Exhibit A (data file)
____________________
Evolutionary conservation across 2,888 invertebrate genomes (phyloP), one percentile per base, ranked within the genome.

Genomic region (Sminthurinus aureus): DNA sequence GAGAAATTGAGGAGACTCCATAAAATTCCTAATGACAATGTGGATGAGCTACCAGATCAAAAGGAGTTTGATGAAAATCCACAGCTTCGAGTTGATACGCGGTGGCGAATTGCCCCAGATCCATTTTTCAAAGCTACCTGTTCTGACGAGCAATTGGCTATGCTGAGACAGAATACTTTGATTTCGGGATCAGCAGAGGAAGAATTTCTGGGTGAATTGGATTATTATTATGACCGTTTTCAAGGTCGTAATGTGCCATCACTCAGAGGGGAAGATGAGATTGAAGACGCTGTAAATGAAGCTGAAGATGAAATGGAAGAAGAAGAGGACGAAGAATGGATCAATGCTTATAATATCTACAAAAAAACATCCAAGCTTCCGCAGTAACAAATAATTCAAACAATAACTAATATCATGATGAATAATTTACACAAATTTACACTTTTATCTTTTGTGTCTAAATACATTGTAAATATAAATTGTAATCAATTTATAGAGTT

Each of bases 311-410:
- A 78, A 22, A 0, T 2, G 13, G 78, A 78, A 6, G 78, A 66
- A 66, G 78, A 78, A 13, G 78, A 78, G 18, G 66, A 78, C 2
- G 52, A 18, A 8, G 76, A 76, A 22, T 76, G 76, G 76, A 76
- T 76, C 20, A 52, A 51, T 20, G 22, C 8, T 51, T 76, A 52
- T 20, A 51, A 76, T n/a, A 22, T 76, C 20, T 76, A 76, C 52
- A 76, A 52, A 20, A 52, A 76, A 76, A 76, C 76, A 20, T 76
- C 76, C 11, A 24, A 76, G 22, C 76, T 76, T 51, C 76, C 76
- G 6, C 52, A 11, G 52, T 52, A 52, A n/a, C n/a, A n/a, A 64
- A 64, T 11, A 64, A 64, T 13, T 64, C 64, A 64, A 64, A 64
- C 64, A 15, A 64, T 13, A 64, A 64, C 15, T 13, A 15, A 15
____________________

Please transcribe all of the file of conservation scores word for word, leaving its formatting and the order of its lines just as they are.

Evolutionary conservation across 2,888 invertebrate genomes (phyloP), one percentile per base, ranked within the genome.

Genomic region (Sminthurinus aureus): DNA sequence GAGAAATTGAGGAGACTCCATAAAATTCCTAATGACAATGTGGATGAGCTACCAGATCAAAAGGAGTTTGATGAAAATCCACAGCTTCGAGTTGATACGCGGTGGCGAATTGCCCCAGATCCATTTTTCAAAGCTACCTGTTCTGACGAGCAATTGGCTATGCTGAGACAGAATACTTTGATTTCGGGATCAGCAGAGGAAGAATTTCTGGGTGAATTGGATTATTATTATGACCGTTTTCAAGGTCGTAATGTGCCATCACTCAGAGGGGAAGATGAGATTGAAGACGCTGTAAATGAAGCTGAAGATGAAATGGAAGAAGAAGAGGACGAAGAATGGATCAATGCTTATAATATCTACAAAAAAACATCCAAGCTTCCGCAGTAACAAATAATTCAAACAATAACTAATATCATGATGAATAATTTACACAAATTTACACTTTTATCTTTTGTGTCTAAATACATTGTAAATATAAATTGTAATCAATTTATAGAGTT

Each of bases 311-410:
- A 78, A 22, A 0, T 2, G 13, G 78, A 78, A 6, G 78, A 66
- A 66, G 78, A 78, A 13, G 78, A 78, G 18, G 66, A 78, C 2
- G 52, A 18, A 8, G 76, A 76, A 22, T 76, G 76, G 76, A 76
- T 76, C 20, A 52, A 51, T 20, G 22, C 8, T 51, T 76, A 52
- T 20, A 51, A 76, T n/a, A 22, T 76, C 20, T 76, A 76, C 52
- A 76, A 52, A 20, A 52, A 76, A 76, A 76, C 76, A 20, T 76
- C 76, C 11, A 24, A 76, G 22, C 76, T 76, T 51, C 76, C 76
- G 6, C 52, A 11, G 52, T 52, A 52, A n/a, C n/a, A n/a, A 64
- A 64, T 11, A 64, A 64, T 13, T 64, C 64, A 64, A 64, A 64
- C 64, A 15, A 64, T 13, A 64, A 64, C 15, T 13, A 15, A 15